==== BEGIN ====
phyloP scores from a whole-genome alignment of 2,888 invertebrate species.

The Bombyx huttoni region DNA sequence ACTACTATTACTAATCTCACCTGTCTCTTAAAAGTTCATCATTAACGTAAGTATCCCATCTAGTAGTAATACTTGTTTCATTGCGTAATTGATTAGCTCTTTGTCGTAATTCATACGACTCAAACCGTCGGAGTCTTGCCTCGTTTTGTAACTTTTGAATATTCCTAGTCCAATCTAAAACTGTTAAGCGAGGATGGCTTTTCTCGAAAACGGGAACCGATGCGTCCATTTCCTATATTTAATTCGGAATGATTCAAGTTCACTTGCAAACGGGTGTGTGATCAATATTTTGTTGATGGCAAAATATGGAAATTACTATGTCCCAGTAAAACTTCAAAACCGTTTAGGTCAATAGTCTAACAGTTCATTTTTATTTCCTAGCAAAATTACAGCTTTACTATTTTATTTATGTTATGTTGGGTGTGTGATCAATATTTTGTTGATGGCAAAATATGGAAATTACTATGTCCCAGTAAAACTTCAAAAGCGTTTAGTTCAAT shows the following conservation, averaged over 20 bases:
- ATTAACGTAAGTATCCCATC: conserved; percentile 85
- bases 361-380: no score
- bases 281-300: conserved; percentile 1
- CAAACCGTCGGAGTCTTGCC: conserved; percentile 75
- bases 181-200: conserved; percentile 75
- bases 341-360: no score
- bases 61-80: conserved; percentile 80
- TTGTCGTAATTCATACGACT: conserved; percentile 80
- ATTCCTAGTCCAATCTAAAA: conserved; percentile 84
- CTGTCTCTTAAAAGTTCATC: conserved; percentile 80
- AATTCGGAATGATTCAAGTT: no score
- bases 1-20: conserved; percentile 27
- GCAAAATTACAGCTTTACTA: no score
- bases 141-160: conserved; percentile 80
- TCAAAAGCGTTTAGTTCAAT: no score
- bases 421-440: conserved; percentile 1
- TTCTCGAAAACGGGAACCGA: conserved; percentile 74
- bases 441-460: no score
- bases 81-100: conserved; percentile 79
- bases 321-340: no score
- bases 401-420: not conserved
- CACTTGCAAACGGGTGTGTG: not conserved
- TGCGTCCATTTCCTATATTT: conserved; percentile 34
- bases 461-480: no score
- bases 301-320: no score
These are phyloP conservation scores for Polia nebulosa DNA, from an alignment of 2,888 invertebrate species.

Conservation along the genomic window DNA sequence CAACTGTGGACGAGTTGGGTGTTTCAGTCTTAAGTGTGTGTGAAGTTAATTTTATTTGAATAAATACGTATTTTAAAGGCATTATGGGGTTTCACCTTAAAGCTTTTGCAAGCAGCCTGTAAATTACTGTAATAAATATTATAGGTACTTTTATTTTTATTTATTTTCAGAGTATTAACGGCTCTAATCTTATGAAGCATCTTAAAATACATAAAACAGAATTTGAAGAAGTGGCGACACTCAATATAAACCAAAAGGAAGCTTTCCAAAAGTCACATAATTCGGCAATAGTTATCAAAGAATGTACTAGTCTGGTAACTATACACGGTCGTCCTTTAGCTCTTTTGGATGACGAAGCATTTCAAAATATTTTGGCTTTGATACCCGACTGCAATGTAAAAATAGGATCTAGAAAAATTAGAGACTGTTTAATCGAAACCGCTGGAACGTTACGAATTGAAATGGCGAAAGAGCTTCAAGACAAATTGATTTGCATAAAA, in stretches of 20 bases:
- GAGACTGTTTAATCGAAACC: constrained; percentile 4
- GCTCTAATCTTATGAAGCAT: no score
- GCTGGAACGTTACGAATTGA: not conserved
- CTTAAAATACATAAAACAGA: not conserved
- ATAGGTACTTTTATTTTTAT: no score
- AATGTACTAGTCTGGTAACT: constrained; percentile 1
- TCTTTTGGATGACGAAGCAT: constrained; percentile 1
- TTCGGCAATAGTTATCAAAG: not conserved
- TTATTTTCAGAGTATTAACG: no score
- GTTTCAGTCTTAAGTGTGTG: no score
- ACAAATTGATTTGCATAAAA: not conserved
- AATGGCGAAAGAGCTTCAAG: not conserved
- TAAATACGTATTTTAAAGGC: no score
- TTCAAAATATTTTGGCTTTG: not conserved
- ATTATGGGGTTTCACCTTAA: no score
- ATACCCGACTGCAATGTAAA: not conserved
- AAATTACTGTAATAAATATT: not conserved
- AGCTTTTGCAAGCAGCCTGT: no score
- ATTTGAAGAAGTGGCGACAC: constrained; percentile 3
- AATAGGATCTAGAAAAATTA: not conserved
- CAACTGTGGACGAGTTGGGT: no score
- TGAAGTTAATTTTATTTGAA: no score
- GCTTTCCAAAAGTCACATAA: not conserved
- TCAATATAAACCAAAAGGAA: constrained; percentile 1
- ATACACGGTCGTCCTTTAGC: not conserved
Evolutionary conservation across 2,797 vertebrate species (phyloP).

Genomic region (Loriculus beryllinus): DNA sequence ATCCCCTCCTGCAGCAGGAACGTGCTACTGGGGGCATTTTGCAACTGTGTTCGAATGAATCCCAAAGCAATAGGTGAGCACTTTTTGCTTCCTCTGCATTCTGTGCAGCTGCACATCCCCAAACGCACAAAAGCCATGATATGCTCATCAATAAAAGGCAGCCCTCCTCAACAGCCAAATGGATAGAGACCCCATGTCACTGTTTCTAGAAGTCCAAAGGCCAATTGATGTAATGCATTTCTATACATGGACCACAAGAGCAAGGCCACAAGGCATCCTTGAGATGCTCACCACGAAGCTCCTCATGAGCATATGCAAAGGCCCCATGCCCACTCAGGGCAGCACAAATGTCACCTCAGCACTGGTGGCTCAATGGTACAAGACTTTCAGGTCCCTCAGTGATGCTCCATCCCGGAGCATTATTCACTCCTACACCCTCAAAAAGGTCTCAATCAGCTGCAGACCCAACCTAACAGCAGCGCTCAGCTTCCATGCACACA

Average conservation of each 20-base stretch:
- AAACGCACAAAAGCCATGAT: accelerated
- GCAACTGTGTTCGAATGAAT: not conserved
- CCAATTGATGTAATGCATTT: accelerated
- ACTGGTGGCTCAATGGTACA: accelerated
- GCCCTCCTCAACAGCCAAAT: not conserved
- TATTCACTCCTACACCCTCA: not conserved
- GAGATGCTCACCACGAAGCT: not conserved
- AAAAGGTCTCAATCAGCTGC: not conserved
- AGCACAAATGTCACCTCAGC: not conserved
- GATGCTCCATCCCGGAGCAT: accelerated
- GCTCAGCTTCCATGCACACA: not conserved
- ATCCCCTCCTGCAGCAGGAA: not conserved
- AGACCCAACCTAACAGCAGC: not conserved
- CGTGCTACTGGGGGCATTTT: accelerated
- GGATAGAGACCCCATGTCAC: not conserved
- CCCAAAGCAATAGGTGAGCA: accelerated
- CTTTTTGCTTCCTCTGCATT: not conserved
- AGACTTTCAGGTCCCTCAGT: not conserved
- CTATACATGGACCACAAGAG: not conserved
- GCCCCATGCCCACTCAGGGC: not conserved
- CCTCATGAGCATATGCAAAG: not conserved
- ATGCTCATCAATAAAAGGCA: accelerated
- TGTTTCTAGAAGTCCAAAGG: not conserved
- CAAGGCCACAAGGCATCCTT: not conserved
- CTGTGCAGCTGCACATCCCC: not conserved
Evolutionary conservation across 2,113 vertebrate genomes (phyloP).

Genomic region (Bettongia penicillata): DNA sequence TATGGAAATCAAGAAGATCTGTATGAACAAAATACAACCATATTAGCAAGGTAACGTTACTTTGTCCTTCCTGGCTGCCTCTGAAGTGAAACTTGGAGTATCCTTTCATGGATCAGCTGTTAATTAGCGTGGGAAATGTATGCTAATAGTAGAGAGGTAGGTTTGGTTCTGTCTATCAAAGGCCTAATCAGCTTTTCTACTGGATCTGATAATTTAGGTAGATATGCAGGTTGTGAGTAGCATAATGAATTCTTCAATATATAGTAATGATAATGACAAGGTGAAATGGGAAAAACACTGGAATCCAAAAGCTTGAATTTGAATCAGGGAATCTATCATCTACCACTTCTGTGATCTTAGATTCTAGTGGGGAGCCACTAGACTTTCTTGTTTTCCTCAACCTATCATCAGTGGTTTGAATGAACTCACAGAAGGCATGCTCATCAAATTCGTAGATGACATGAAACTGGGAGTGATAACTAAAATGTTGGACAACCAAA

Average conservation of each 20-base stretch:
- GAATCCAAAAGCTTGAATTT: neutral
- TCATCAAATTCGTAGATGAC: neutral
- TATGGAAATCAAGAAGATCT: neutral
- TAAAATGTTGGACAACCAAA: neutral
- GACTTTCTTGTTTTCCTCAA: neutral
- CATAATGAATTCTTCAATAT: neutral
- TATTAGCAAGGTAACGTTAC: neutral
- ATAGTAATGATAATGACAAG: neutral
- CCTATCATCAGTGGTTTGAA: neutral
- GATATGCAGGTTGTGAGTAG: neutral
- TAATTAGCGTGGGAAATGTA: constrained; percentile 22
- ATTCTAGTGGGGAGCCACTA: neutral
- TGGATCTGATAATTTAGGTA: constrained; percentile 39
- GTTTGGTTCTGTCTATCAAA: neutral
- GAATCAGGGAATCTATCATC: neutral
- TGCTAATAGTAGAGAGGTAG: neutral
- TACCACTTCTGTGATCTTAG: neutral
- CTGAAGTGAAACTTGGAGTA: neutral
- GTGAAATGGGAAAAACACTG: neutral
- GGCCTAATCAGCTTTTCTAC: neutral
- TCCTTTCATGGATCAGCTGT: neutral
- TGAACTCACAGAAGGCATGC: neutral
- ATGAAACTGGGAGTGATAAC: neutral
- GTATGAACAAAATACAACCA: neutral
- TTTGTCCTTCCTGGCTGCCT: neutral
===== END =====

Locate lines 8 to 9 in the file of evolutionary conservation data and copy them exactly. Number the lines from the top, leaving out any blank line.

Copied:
- bases 341-360: no score
- bases 61-80: conserved; percentile 80